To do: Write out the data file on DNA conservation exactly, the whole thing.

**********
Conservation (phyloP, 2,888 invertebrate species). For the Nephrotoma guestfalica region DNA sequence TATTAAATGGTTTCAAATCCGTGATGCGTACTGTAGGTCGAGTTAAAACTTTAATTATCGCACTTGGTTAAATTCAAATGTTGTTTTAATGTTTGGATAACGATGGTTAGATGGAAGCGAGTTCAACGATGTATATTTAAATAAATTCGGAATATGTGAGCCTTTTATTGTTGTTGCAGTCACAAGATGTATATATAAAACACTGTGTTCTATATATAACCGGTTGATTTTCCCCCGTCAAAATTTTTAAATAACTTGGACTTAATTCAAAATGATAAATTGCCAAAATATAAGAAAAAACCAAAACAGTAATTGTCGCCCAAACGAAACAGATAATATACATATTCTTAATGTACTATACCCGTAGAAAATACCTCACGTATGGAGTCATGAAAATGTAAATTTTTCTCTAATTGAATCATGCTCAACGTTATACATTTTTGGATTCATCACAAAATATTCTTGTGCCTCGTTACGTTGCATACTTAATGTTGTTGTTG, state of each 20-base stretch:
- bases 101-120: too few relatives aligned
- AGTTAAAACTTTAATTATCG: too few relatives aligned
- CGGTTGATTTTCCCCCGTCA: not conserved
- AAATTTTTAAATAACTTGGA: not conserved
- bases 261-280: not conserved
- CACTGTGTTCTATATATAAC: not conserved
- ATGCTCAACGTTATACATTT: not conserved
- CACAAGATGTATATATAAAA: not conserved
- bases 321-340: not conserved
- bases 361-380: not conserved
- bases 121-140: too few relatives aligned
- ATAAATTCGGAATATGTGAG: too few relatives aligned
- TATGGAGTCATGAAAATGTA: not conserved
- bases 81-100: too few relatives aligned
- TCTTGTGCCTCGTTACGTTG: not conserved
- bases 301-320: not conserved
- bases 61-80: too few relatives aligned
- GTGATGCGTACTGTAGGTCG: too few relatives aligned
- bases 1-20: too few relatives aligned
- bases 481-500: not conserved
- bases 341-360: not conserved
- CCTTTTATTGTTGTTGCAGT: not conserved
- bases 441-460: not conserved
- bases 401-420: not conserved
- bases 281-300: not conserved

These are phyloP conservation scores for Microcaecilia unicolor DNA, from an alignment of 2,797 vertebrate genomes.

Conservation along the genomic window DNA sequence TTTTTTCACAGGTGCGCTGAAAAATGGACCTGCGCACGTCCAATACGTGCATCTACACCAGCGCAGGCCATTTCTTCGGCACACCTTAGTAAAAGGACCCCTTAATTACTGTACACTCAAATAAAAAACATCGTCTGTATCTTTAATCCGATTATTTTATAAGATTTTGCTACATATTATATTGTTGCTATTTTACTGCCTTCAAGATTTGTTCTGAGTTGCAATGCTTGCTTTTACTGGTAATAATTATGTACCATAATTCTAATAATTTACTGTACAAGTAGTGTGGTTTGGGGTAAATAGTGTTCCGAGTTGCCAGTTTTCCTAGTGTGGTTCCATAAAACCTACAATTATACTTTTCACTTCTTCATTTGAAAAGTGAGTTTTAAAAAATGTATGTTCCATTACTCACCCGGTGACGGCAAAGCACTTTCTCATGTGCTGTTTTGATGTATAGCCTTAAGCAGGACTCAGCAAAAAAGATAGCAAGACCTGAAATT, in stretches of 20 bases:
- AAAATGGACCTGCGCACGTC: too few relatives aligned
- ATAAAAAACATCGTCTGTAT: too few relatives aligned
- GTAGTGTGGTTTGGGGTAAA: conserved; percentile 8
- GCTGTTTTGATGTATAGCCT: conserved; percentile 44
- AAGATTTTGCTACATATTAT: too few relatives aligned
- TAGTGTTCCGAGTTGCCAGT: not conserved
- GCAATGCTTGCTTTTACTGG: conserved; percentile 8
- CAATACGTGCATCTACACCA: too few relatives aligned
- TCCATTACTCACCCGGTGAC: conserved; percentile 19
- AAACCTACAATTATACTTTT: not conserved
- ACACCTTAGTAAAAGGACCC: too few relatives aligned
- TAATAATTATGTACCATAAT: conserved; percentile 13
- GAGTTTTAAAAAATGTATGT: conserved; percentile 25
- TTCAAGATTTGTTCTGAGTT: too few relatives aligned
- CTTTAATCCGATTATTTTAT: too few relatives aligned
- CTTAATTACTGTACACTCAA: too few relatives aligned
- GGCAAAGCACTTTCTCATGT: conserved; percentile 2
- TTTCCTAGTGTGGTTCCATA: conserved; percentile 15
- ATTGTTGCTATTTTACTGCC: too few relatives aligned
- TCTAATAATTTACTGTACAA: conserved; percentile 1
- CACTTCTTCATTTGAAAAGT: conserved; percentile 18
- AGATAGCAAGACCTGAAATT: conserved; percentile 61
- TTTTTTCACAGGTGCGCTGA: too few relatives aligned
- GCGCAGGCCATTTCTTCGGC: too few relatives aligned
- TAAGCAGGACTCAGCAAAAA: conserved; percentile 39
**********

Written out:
Conservation (phyloP, 2,888 invertebrate species). For the Nephrotoma guestfalica region DNA sequence TATTAAATGGTTTCAAATCCGTGATGCGTACTGTAGGTCGAGTTAAAACTTTAATTATCGCACTTGGTTAAATTCAAATGTTGTTTTAATGTTTGGATAACGATGGTTAGATGGAAGCGAGTTCAACGATGTATATTTAAATAAATTCGGAATATGTGAGCCTTTTATTGTTGTTGCAGTCACAAGATGTATATATAAAACACTGTGTTCTATATATAACCGGTTGATTTTCCCCCGTCAAAATTTTTAAATAACTTGGACTTAATTCAAAATGATAAATTGCCAAAATATAAGAAAAAACCAAAACAGTAATTGTCGCCCAAACGAAACAGATAATATACATATTCTTAATGTACTATACCCGTAGAAAATACCTCACGTATGGAGTCATGAAAATGTAAATTTTTCTCTAATTGAATCATGCTCAACGTTATACATTTTTGGATTCATCACAAAATATTCTTGTGCCTCGTTACGTTGCATACTTAATGTTGTTGTTG, state of each 20-base stretch:
- bases 101-120: too few relatives aligned
- AGTTAAAACTTTAATTATCG: too few relatives aligned
- CGGTTGATTTTCCCCCGTCA: not conserved
- AAATTTTTAAATAACTTGGA: not conserved
- bases 261-280: not conserved
- CACTGTGTTCTATATATAAC: not conserved
- ATGCTCAACGTTATACATTT: not conserved
- CACAAGATGTATATATAAAA: not conserved
- bases 321-340: not conserved
- bases 361-380: not conserved
- bases 121-140: too few relatives aligned
- ATAAATTCGGAATATGTGAG: too few relatives aligned
- TATGGAGTCATGAAAATGTA: not conserved
- bases 81-100: too few relatives aligned
- TCTTGTGCCTCGTTACGTTG: not conserved
- bases 301-320: not conserved
- bases 61-80: too few relatives aligned
- GTGATGCGTACTGTAGGTCG: too few relatives aligned
- bases 1-20: too few relatives aligned
- bases 481-500: not conserved
- bases 341-360: not conserved
- CCTTTTATTGTTGTTGCAGT: not conserved
- bases 441-460: not conserved
- bases 401-420: not conserved
- bases 281-300: not conserved

These are phyloP conservation scores for Microcaecilia unicolor DNA, from an alignment of 2,797 vertebrate genomes.

Conservation along the genomic window DNA sequence TTTTTTCACAGGTGCGCTGAAAAATGGACCTGCGCACGTCCAATACGTGCATCTACACCAGCGCAGGCCATTTCTTCGGCACACCTTAGTAAAAGGACCCCTTAATTACTGTACACTCAAATAAAAAACATCGTCTGTATCTTTAATCCGATTATTTTATAAGATTTTGCTACATATTATATTGTTGCTATTTTACTGCCTTCAAGATTTGTTCTGAGTTGCAATGCTTGCTTTTACTGGTAATAATTATGTACCATAATTCTAATAATTTACTGTACAAGTAGTGTGGTTTGGGGTAAATAGTGTTCCGAGTTGCCAGTTTTCCTAGTGTGGTTCCATAAAACCTACAATTATACTTTTCACTTCTTCATTTGAAAAGTGAGTTTTAAAAAATGTATGTTCCATTACTCACCCGGTGACGGCAAAGCACTTTCTCATGTGCTGTTTTGATGTATAGCCTTAAGCAGGACTCAGCAAAAAAGATAGCAAGACCTGAAATT, in stretches of 20 bases:
- AAAATGGACCTGCGCACGTC: too few relatives aligned
- ATAAAAAACATCGTCTGTAT: too few relatives aligned
- GTAGTGTGGTTTGGGGTAAA: conserved; percentile 8
- GCTGTTTTGATGTATAGCCT: conserved; percentile 44
- AAGATTTTGCTACATATTAT: too few relatives aligned
- TAGTGTTCCGAGTTGCCAGT: not conserved
- GCAATGCTTGCTTTTACTGG: conserved; percentile 8
- CAATACGTGCATCTACACCA: too few relatives aligned
- TCCATTACTCACCCGGTGAC: conserved; percentile 19
- AAACCTACAATTATACTTTT: not conserved
- ACACCTTAGTAAAAGGACCC: too few relatives aligned
- TAATAATTATGTACCATAAT: conserved; percentile 13
- GAGTTTTAAAAAATGTATGT: conserved; percentile 25
- TTCAAGATTTGTTCTGAGTT: too few relatives aligned
- CTTTAATCCGATTATTTTAT: too few relatives aligned
- CTTAATTACTGTACACTCAA: too few relatives aligned
- GGCAAAGCACTTTCTCATGT: conserved; percentile 2
- TTTCCTAGTGTGGTTCCATA: conserved; percentile 15
- ATTGTTGCTATTTTACTGCC: too few relatives aligned
- TCTAATAATTTACTGTACAA: conserved; percentile 1
- CACTTCTTCATTTGAAAAGT: conserved; percentile 18
- AGATAGCAAGACCTGAAATT: conserved; percentile 61
- TTTTTTCACAGGTGCGCTGA: too few relatives aligned
- GCGCAGGCCATTTCTTCGGC: too few relatives aligned
- TAAGCAGGACTCAGCAAAAA: conserved; percentile 39